Welcome to the witching hour- Bayonetta 2 review

If there was a game I never imagined would come to the Wii U, it would be a sequel to Bayonetta. I mean, the game’s hyper-sexualized protagonist really goes against Nintendo’s more family friendly approach to game design philosophy, but after saving Bayonetta 2 from the depths of the video game graveyard, Nintendo turned some heads.

Bayonetta 2 makes no attempts to hide what it is and that is a completely over the top, non-stop action game from masters of the genre, Platinum Games. The game starts with a prologue, but this isn’t a ‘set the scene’ style of prologue, oh no; this is fight hordes of demons/angels while summoning gargantuan beasts to aid you in battle and then fight a villain who has the exact same abilities as you in a duel of crazy proportions all in the first fifteen minutes of the game type of prologue.

The plotline is typical: god wants power to rule the three realms (Heaven, Hell and Earth)  which you as Bayonetta, one of the few remaining Umbra Witches, must stop while also saving your fellow witch friend Jeanne from the depths of Hell. Although interesting, it’s not exactly original and it doesn’t really pick up until the last few chapters. Bayonetta 2 really is more about fighting enemies and looking good while doing it. The game rewards masterful use of Bayonetta 2’s vast combo system with bonus halos, the game’s currency, which more than pass a resemblance to the rings in Sonic games. The new Umbran Climax ability brings an added dimension to battles because, once activated, Bayonetta will be able to summon creatures while fighting for some visually impressive attacks that cover a wide area.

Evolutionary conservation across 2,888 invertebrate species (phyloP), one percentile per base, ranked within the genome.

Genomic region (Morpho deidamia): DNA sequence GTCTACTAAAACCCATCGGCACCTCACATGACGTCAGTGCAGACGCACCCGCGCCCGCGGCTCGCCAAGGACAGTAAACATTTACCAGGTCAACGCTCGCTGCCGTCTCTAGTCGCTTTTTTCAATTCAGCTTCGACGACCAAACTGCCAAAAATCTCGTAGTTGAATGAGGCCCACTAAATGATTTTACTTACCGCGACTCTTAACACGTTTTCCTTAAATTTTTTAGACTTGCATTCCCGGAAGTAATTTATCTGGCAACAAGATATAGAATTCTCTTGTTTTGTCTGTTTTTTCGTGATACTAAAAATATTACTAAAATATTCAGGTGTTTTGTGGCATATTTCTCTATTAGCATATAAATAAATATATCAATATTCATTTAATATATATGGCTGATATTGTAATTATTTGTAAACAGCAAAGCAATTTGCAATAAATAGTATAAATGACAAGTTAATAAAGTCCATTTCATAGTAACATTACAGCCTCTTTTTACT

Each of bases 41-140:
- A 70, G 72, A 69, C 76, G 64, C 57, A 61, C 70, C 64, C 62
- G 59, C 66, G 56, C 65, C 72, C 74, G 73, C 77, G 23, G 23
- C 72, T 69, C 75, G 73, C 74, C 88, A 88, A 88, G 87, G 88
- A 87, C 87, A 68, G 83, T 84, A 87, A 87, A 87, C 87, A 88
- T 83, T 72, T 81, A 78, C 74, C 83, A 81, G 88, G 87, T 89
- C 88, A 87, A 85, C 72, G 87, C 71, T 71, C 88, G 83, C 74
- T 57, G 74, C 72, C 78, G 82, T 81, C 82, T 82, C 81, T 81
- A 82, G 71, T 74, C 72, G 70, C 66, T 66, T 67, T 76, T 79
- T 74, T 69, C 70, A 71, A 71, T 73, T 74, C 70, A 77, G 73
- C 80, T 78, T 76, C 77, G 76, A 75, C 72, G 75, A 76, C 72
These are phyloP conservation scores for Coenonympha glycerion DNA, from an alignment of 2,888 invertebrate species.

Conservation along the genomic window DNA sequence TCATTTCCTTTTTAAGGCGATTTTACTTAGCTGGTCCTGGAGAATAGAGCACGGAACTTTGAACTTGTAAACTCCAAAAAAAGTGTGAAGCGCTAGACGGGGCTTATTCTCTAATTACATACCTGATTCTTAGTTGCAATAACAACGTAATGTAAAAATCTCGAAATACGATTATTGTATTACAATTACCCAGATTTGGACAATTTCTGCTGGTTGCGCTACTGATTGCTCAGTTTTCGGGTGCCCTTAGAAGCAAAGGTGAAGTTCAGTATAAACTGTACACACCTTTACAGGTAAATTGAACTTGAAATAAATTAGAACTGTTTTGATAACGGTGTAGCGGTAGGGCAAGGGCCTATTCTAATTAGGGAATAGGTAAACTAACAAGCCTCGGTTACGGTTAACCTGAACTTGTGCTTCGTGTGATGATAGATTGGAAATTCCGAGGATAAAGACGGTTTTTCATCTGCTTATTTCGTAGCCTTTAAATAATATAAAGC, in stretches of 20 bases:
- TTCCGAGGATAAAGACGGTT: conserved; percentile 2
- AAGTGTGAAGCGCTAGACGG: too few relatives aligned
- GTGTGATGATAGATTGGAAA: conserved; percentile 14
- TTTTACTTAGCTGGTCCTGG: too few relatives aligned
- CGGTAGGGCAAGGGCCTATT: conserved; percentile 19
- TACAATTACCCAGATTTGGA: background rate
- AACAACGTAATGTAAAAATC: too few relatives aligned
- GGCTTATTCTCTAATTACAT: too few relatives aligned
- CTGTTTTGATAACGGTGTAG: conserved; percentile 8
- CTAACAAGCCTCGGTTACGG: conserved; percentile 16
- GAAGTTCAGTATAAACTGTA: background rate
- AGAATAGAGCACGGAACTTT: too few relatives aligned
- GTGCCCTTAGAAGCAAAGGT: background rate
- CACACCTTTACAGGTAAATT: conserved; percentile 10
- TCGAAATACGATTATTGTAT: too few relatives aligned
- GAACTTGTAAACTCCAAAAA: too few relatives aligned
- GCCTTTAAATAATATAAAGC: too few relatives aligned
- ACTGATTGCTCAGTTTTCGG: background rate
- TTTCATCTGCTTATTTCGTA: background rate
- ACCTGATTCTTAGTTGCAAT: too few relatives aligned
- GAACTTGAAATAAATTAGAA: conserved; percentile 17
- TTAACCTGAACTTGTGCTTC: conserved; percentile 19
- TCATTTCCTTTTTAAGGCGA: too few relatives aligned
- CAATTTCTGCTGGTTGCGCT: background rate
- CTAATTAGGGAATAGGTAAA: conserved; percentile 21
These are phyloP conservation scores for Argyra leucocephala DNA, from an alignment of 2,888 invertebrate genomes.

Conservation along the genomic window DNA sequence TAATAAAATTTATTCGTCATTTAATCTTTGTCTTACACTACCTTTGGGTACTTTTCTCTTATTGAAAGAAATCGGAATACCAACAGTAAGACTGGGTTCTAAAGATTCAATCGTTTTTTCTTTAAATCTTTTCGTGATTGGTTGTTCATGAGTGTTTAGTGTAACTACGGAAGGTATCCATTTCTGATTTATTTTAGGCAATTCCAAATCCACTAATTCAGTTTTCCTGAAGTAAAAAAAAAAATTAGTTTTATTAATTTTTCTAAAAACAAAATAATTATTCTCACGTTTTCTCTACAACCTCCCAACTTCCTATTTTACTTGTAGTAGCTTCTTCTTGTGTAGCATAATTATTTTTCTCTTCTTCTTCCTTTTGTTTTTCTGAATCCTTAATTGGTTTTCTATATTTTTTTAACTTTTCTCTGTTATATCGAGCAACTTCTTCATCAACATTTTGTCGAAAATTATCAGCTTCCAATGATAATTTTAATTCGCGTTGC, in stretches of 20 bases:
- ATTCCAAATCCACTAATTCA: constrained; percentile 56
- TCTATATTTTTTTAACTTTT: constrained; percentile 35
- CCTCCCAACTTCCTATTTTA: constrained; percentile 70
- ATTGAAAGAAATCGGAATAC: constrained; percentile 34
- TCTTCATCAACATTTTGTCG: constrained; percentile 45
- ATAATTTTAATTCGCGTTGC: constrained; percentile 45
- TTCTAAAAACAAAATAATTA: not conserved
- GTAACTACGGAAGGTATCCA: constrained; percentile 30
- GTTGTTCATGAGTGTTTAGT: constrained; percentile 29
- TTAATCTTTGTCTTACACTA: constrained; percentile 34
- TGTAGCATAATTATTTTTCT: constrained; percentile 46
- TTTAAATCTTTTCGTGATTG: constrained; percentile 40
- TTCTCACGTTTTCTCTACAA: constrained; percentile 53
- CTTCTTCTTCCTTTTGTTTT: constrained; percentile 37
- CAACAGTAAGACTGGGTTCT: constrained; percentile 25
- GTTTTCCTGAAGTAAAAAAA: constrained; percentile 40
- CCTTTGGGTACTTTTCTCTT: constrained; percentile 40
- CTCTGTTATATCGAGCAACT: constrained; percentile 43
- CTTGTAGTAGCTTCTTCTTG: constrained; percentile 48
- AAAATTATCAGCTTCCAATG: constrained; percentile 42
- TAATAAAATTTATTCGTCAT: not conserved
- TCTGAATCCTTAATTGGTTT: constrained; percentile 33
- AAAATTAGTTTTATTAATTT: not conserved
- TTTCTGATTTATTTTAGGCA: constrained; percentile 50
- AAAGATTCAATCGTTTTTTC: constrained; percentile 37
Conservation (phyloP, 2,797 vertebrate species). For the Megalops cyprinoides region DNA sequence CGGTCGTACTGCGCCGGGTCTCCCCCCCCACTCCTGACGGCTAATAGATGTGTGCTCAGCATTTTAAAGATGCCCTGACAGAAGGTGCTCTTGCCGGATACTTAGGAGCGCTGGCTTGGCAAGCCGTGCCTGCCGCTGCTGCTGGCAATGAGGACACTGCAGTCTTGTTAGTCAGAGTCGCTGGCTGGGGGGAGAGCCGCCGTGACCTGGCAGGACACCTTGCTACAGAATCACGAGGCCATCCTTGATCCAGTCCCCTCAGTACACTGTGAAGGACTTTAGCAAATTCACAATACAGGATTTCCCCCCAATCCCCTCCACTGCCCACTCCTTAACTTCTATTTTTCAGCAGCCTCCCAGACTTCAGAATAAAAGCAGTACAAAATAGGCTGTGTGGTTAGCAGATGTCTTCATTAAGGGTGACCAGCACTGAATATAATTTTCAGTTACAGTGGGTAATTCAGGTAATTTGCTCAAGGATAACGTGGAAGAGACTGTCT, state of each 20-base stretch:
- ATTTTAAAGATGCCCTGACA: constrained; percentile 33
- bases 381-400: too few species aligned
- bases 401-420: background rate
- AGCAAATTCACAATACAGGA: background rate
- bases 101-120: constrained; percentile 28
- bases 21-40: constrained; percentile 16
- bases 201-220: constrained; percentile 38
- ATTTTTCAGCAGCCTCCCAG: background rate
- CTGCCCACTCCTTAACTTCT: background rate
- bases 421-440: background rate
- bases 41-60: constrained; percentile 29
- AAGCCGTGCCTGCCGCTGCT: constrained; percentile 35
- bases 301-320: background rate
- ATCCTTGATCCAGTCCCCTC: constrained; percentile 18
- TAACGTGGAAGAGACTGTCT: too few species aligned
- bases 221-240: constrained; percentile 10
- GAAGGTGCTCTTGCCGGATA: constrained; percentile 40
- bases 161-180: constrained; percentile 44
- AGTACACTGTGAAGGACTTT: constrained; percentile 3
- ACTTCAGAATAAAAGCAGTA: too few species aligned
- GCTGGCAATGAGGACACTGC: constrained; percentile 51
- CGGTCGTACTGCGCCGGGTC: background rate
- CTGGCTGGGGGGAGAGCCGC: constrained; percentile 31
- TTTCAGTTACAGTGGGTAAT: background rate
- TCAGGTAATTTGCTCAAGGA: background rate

The bosses are a visual treat

The controls are very precise, responsive and incredibly satisfying. Combos are easy to pull off, but for those who are intimidated by the amount of combos, there is an automatic mode that will do the harder moves for you.  By far, the best mechanic in the game is Witch Time. Witch Time is activated by avoiding an attack at the very last moment. Once activated, everything slows down to a crawl, except Bayonetta, allowing you to deal some real damage. Also, the closer the attack to hitting you, the more Witch Time is awarded. There is also a touch screen control set-up, but it isn’t as exciting as the standard controls; it really boils down to watching an A.I.-controlled Bayonetta attack whatever you point at. It may be a good choice for a casual audience, but I can’t see a casual audience playing Bayonetta 2, which makes the feature feel a little redundant. It seems to be there for simply ticking a box that says this game has GamePad usage.

The game does have some elements which do not appeal to me. Firstly, the reliance on swear/curse words, particularly when they are coming from a character who looks like a twelve year old kid, feels out of place and lowers the quality of the writing. Secondly, on the sexualisation of Bayonetta: now I know she is supposed to be a sexy character, but do the cutscenes really need to have crotch and cleavage shots of a near naked Bayonetta? Her sex appeal is meant to empower her character, and it does, but when the camera ogles over her body, it feels somewhat immature.